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January 7, 2016: Build it and they will come

“Build it and they will come”
Shoeless Joe

I wrote a dispatch based on the above quote a number of years ago. Have now come full circle. A good way of looking at it, I mean, it sounds better than my saying “I now am repeating myself,” and is also more accurate because now the context is different.

“Build it and they will come,” indeed. This is coming to be. It’s partially circumstantial. Brit and Gregory, the owners, have requested that I pay a $100.00 a month instructor fee. But I have yet to be paid by anyone for any of the lessons that I’ve given. And I don’t have any money on hand to use for paying this fee. So They are giving me a two month grace period to build up a clientele before I am to pay the monthly fee. I sure understand their predicament. They make maps for oil companies and now the oil companies are closing up shop. This is in itself sort of scary because it means that economically, things are going to get worse before they get better. Brit and Gregory are two of my best friends in the entire world, and I am hoping that somehow, they find ways of making a living and also keep the arena going.

Today Pete and I began working on the option of building an arena in our backyard. We have chosen the site – it abuts on neighbor’s land – they have given us permission to encroach upon their space. This is incredibly generous of Dick and Lyska.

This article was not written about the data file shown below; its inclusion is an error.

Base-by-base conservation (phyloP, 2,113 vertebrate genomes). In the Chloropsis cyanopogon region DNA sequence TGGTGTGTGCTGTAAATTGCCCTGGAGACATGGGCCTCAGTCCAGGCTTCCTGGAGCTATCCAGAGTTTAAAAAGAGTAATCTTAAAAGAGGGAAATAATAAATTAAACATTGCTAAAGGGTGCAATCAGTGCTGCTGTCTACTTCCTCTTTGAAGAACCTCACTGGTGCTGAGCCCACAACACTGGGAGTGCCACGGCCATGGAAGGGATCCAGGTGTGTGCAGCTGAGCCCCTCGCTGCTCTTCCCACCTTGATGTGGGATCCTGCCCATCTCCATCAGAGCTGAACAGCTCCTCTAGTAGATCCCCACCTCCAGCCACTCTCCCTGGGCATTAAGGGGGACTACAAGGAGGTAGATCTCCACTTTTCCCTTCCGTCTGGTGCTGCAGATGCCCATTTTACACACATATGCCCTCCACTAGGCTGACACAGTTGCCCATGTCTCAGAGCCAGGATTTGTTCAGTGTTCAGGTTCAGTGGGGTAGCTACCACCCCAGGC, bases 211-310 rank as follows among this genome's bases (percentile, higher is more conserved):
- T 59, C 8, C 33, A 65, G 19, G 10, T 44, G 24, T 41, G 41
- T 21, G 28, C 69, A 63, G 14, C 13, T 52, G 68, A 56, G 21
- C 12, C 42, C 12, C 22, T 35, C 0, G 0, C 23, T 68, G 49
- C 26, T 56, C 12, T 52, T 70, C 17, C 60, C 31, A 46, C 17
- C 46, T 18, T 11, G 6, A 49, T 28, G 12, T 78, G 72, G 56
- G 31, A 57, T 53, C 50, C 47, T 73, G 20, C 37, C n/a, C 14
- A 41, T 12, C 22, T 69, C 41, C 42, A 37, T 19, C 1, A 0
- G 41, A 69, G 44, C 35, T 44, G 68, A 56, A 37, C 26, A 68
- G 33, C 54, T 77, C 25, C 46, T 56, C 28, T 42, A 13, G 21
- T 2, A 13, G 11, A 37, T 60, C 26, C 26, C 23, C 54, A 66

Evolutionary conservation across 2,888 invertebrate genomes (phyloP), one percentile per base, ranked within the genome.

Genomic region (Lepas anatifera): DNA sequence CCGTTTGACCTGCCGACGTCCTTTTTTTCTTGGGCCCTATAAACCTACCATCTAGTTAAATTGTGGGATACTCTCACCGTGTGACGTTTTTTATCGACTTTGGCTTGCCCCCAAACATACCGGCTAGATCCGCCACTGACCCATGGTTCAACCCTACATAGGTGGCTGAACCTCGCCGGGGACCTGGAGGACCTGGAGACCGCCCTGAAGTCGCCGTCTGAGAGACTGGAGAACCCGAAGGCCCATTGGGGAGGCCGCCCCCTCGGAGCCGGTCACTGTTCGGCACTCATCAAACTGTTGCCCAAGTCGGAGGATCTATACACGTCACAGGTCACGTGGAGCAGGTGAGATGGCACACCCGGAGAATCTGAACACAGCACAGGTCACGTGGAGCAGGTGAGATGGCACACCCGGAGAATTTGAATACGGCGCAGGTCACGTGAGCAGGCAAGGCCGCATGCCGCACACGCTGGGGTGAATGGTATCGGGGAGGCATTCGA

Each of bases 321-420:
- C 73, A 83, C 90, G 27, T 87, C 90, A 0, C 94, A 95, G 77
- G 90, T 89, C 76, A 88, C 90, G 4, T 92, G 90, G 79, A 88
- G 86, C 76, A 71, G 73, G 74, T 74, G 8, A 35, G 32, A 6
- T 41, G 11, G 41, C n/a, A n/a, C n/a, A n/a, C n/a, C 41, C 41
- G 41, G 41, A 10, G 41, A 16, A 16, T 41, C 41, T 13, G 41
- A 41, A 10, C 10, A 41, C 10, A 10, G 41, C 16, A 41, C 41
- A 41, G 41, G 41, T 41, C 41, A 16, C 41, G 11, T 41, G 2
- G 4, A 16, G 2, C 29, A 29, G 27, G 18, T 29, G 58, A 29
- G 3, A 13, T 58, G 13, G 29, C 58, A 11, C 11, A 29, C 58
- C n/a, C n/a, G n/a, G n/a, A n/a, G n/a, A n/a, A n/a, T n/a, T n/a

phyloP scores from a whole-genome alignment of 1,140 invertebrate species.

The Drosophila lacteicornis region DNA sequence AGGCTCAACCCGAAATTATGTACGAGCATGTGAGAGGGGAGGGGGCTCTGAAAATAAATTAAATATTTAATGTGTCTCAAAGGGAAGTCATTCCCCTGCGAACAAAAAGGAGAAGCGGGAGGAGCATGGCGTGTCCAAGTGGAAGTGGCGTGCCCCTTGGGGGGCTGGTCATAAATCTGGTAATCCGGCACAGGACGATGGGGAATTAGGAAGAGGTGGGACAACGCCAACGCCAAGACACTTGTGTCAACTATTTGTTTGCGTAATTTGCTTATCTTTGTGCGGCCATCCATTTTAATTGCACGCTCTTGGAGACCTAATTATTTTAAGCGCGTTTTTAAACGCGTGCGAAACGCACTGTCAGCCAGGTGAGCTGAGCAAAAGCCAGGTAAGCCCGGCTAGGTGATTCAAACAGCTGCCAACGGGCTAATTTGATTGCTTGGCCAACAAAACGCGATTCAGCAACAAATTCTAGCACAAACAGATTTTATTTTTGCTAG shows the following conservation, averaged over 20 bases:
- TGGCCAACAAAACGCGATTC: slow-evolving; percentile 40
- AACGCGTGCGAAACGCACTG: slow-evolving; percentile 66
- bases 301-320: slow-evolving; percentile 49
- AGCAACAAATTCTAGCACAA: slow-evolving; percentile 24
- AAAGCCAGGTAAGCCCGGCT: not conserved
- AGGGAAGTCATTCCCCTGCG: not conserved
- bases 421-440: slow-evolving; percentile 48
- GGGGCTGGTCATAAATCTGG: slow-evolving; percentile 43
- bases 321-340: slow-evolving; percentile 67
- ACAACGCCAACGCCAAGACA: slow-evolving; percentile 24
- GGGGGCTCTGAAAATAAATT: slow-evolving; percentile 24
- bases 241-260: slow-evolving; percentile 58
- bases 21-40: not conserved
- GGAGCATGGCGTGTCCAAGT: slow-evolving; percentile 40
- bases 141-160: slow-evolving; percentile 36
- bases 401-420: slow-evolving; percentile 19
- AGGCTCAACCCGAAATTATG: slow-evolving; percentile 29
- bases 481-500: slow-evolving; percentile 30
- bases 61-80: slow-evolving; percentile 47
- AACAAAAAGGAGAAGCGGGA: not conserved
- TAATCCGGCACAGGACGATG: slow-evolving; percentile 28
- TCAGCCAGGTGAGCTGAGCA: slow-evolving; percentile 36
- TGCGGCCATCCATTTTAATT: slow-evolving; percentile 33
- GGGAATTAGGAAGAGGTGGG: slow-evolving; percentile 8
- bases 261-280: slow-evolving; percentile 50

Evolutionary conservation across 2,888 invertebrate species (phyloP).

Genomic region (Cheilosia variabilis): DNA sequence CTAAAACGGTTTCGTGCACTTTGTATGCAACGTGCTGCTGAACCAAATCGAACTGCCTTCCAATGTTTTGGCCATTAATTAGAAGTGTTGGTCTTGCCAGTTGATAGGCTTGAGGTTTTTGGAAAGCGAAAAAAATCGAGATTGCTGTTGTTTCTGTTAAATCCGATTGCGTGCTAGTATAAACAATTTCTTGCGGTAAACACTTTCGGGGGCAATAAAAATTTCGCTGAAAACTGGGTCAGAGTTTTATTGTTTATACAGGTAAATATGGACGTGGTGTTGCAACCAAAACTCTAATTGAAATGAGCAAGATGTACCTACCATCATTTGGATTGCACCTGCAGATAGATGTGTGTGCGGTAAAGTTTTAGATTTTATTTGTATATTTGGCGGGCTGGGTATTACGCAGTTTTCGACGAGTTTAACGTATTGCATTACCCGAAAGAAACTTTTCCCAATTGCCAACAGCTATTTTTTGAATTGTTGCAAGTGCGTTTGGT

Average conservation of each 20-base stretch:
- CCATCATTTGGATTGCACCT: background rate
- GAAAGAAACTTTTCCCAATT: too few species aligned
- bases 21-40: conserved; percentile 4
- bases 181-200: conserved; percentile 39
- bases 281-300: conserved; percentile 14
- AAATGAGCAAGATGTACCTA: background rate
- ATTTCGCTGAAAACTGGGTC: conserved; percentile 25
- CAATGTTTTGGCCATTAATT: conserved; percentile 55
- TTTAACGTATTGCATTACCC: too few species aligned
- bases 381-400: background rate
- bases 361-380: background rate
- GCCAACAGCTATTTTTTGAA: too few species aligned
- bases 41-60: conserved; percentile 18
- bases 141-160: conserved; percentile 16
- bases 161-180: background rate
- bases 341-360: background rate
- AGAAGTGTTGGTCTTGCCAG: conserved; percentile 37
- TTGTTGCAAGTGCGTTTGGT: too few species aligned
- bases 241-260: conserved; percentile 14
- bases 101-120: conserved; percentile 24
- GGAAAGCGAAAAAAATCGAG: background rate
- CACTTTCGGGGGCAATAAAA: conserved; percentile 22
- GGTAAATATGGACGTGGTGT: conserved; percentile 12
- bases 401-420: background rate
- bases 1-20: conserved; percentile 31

Today we began the physical labor portion of this project. Pete took down a tree with the chainsaw and I carted the wood to the parking area, using the manure sled. I also gave the horses some branches to gnaw on. It was fun work in part because it was such a beautiful day. The sun was low in the sky and cast a gold light on the adjacent hill.

Pete had been working for about two hours, and I’d been working for about an hour when I heard a loud crunching sound. I looked up and saw a female moose on the other side of the branch brush pile. I told Pete it was there – we both backed off – I took some photos before breaking for lunch. We resumed work afterwards. The moose had wandered off a bit, to the far side of the brush pile. She expressed no concern about our being there.

Pete cut up the trunk of the tree with the chainsaw, and I hauled out more wood on the sled. We will pile it up in our woodshed and use it next year. I’m not a big one for cutting down trees, nor do I enjoy altering moose migratory pathways. I hope that we don’t have to put fencing up because this will most surely change their pathways. Not a good thing because this means that they will have to expend more energy to get from point A to Point B. The arena will be in a sheltered grove, so fencing might not be necessary.

Build it and they will come. As I was working, I got to thinking that I would like to teach day-long workshops, using our horses. My model would be the Icelandic Horse Farm in Vernon, BC. I will charge $100.00 a day – in the a.m. we’d do human and horse body awareness exercises, and in the afternoons do agility and leading exercises. Pete suggested that the following day we might have the same people bring their own horses. Coming up with a lesson plan will be easy. For this to come about, I need what I’m getting, an arena.

Build it and they will come. The analogy to Shoeless Joe’s situation – he needed to and did build a baseball stadium – is entirely fitting in relation to my situation.

Next: 8. 1/8/16: A Conversation with Ryder

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